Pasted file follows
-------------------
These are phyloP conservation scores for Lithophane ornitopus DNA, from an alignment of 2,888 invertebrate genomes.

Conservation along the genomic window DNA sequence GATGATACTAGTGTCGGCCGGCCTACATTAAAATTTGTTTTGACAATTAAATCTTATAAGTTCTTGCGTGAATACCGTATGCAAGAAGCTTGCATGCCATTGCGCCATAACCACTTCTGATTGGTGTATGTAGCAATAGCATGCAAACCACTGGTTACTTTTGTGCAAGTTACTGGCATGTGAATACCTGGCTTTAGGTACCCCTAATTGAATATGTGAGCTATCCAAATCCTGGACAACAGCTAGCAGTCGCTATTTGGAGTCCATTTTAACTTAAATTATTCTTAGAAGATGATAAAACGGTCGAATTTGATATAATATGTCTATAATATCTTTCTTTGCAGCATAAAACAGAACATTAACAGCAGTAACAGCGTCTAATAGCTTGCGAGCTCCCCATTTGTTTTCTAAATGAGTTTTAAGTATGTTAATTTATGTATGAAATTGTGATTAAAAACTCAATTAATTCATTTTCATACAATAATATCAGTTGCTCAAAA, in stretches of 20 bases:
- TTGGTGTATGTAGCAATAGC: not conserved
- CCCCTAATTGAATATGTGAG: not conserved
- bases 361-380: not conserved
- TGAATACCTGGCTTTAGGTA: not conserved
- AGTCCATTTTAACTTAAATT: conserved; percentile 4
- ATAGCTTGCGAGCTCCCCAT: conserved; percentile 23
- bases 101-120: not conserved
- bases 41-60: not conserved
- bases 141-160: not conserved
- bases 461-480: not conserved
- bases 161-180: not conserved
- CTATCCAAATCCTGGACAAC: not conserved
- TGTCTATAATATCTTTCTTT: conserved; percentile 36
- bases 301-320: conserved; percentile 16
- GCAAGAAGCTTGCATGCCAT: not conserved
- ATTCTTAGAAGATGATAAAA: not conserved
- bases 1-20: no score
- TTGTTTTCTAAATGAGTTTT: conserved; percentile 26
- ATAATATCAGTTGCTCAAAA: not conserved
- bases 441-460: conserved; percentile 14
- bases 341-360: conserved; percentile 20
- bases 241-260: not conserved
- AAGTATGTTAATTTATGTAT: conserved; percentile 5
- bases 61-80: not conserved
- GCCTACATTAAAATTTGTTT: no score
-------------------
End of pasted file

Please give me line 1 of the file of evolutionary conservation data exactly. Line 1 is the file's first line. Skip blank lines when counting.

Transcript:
These are phyloP conservation scores for Lithophane ornitopus DNA, from an alignment of 2,888 invertebrate genomes.